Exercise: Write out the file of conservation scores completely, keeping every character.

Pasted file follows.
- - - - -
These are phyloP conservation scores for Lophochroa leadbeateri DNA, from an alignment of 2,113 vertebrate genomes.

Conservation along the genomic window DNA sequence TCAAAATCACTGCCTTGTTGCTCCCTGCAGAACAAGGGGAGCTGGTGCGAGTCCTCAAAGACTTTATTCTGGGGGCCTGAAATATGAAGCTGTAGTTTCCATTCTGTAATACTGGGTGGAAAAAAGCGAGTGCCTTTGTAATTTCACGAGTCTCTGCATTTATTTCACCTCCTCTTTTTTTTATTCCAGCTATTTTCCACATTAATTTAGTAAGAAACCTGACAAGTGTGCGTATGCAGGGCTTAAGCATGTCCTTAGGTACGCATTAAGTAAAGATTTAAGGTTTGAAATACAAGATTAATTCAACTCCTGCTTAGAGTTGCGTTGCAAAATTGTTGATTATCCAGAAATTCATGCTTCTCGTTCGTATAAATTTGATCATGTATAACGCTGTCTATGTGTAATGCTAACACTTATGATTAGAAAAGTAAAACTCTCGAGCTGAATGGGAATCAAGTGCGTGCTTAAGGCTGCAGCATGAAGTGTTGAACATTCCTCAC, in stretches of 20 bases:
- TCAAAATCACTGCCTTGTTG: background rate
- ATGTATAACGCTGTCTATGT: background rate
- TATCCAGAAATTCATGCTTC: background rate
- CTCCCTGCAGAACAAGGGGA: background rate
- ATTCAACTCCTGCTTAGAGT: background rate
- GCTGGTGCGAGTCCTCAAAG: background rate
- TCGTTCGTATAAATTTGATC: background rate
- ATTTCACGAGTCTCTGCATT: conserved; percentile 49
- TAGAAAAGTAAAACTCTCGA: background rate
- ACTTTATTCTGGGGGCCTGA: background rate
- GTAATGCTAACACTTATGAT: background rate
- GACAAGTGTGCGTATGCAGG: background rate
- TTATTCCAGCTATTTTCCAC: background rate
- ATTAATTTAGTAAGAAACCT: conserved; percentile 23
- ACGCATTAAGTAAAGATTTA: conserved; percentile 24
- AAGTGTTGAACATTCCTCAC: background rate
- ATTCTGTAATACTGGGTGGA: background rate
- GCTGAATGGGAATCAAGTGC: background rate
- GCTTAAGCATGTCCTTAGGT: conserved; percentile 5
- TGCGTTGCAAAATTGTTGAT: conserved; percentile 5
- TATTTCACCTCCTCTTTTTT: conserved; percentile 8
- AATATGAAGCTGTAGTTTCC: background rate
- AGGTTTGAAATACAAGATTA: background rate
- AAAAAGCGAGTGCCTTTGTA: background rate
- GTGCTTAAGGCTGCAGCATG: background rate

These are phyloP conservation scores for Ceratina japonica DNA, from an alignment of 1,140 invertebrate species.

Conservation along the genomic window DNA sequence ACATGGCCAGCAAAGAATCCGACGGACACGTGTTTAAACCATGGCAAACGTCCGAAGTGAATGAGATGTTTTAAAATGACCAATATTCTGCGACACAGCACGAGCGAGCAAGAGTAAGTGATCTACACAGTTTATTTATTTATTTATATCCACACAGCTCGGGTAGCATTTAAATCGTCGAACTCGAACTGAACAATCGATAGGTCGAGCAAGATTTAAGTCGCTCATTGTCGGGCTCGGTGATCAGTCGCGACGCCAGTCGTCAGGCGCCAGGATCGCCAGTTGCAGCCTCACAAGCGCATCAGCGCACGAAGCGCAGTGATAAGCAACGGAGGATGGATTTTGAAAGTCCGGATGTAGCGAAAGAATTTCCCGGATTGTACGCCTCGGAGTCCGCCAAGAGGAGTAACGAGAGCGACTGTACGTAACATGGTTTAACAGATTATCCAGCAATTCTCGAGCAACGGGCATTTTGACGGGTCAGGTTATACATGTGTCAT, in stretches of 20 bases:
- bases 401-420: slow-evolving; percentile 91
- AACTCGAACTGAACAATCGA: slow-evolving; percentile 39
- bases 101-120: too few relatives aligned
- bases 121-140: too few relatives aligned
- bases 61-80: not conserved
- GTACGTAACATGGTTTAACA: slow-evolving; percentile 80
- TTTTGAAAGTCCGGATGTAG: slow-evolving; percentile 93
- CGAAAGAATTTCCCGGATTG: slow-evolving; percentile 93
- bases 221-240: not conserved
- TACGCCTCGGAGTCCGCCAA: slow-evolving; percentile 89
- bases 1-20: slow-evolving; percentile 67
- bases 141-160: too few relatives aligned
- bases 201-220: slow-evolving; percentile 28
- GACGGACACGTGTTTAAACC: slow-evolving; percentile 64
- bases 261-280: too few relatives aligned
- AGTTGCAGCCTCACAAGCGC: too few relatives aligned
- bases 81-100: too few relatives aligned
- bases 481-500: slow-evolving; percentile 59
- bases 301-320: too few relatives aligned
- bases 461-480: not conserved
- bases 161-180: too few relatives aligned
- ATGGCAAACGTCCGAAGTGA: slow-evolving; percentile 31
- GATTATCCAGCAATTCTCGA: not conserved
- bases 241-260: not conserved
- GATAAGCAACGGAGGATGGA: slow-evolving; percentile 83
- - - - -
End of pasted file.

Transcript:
These are phyloP conservation scores for Lophochroa leadbeateri DNA, from an alignment of 2,113 vertebrate genomes.

Conservation along the genomic window DNA sequence TCAAAATCACTGCCTTGTTGCTCCCTGCAGAACAAGGGGAGCTGGTGCGAGTCCTCAAAGACTTTATTCTGGGGGCCTGAAATATGAAGCTGTAGTTTCCATTCTGTAATACTGGGTGGAAAAAAGCGAGTGCCTTTGTAATTTCACGAGTCTCTGCATTTATTTCACCTCCTCTTTTTTTTATTCCAGCTATTTTCCACATTAATTTAGTAAGAAACCTGACAAGTGTGCGTATGCAGGGCTTAAGCATGTCCTTAGGTACGCATTAAGTAAAGATTTAAGGTTTGAAATACAAGATTAATTCAACTCCTGCTTAGAGTTGCGTTGCAAAATTGTTGATTATCCAGAAATTCATGCTTCTCGTTCGTATAAATTTGATCATGTATAACGCTGTCTATGTGTAATGCTAACACTTATGATTAGAAAAGTAAAACTCTCGAGCTGAATGGGAATCAAGTGCGTGCTTAAGGCTGCAGCATGAAGTGTTGAACATTCCTCAC, in stretches of 20 bases:
- TCAAAATCACTGCCTTGTTG: background rate
- ATGTATAACGCTGTCTATGT: background rate
- TATCCAGAAATTCATGCTTC: background rate
- CTCCCTGCAGAACAAGGGGA: background rate
- ATTCAACTCCTGCTTAGAGT: background rate
- GCTGGTGCGAGTCCTCAAAG: background rate
- TCGTTCGTATAAATTTGATC: background rate
- ATTTCACGAGTCTCTGCATT: conserved; percentile 49
- TAGAAAAGTAAAACTCTCGA: background rate
- ACTTTATTCTGGGGGCCTGA: background rate
- GTAATGCTAACACTTATGAT: background rate
- GACAAGTGTGCGTATGCAGG: background rate
- TTATTCCAGCTATTTTCCAC: background rate
- ATTAATTTAGTAAGAAACCT: conserved; percentile 23
- ACGCATTAAGTAAAGATTTA: conserved; percentile 24
- AAGTGTTGAACATTCCTCAC: background rate
- ATTCTGTAATACTGGGTGGA: background rate
- GCTGAATGGGAATCAAGTGC: background rate
- GCTTAAGCATGTCCTTAGGT: conserved; percentile 5
- TGCGTTGCAAAATTGTTGAT: conserved; percentile 5
- TATTTCACCTCCTCTTTTTT: conserved; percentile 8
- AATATGAAGCTGTAGTTTCC: background rate
- AGGTTTGAAATACAAGATTA: background rate
- AAAAAGCGAGTGCCTTTGTA: background rate
- GTGCTTAAGGCTGCAGCATG: background rate

These are phyloP conservation scores for Ceratina japonica DNA, from an alignment of 1,140 invertebrate species.

Conservation along the genomic window DNA sequence ACATGGCCAGCAAAGAATCCGACGGACACGTGTTTAAACCATGGCAAACGTCCGAAGTGAATGAGATGTTTTAAAATGACCAATATTCTGCGACACAGCACGAGCGAGCAAGAGTAAGTGATCTACACAGTTTATTTATTTATTTATATCCACACAGCTCGGGTAGCATTTAAATCGTCGAACTCGAACTGAACAATCGATAGGTCGAGCAAGATTTAAGTCGCTCATTGTCGGGCTCGGTGATCAGTCGCGACGCCAGTCGTCAGGCGCCAGGATCGCCAGTTGCAGCCTCACAAGCGCATCAGCGCACGAAGCGCAGTGATAAGCAACGGAGGATGGATTTTGAAAGTCCGGATGTAGCGAAAGAATTTCCCGGATTGTACGCCTCGGAGTCCGCCAAGAGGAGTAACGAGAGCGACTGTACGTAACATGGTTTAACAGATTATCCAGCAATTCTCGAGCAACGGGCATTTTGACGGGTCAGGTTATACATGTGTCAT, in stretches of 20 bases:
- bases 401-420: slow-evolving; percentile 91
- AACTCGAACTGAACAATCGA: slow-evolving; percentile 39
- bases 101-120: too few relatives aligned
- bases 121-140: too few relatives aligned
- bases 61-80: not conserved
- GTACGTAACATGGTTTAACA: slow-evolving; percentile 80
- TTTTGAAAGTCCGGATGTAG: slow-evolving; percentile 93
- CGAAAGAATTTCCCGGATTG: slow-evolving; percentile 93
- bases 221-240: not conserved
- TACGCCTCGGAGTCCGCCAA: slow-evolving; percentile 89
- bases 1-20: slow-evolving; percentile 67
- bases 141-160: too few relatives aligned
- bases 201-220: slow-evolving; percentile 28
- GACGGACACGTGTTTAAACC: slow-evolving; percentile 64
- bases 261-280: too few relatives aligned
- AGTTGCAGCCTCACAAGCGC: too few relatives aligned
- bases 81-100: too few relatives aligned
- bases 481-500: slow-evolving; percentile 59
- bases 301-320: too few relatives aligned
- bases 461-480: not conserved
- bases 161-180: too few relatives aligned
- ATGGCAAACGTCCGAAGTGA: slow-evolving; percentile 31
- GATTATCCAGCAATTCTCGA: not conserved
- bases 241-260: not conserved
- GATAAGCAACGGAGGATGGA: slow-evolving; percentile 83